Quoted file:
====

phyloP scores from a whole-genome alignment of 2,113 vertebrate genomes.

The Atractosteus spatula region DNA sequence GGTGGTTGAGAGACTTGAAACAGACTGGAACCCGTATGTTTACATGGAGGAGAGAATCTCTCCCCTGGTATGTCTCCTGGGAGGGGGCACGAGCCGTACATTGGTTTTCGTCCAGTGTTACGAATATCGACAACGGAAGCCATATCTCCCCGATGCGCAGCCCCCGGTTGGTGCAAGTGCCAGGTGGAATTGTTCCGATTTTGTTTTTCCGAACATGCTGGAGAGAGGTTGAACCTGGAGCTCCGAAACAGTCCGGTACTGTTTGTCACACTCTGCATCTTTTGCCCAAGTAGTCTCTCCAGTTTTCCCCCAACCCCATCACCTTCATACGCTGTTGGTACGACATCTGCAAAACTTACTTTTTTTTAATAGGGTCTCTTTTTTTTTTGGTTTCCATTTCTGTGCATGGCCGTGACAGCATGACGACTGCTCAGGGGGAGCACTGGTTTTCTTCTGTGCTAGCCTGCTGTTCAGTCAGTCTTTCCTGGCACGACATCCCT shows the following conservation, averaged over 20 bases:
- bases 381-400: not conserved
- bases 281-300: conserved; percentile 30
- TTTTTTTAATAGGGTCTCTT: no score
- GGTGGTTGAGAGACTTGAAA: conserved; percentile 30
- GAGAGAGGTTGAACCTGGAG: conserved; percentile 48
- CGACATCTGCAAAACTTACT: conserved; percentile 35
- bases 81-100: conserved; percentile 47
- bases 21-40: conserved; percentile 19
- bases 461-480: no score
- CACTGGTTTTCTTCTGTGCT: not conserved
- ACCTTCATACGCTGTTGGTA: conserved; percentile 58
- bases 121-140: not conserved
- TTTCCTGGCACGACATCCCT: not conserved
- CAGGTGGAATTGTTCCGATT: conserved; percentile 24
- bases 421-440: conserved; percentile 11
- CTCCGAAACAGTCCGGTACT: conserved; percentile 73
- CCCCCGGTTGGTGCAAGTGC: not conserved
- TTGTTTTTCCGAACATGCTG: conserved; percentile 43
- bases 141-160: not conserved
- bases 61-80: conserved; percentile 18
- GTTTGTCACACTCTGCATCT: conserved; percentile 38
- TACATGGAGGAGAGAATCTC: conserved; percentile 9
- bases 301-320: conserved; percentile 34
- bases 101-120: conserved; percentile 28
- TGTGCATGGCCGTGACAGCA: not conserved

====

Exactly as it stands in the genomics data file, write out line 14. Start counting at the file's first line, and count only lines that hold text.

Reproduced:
- bases 121-140: not conserved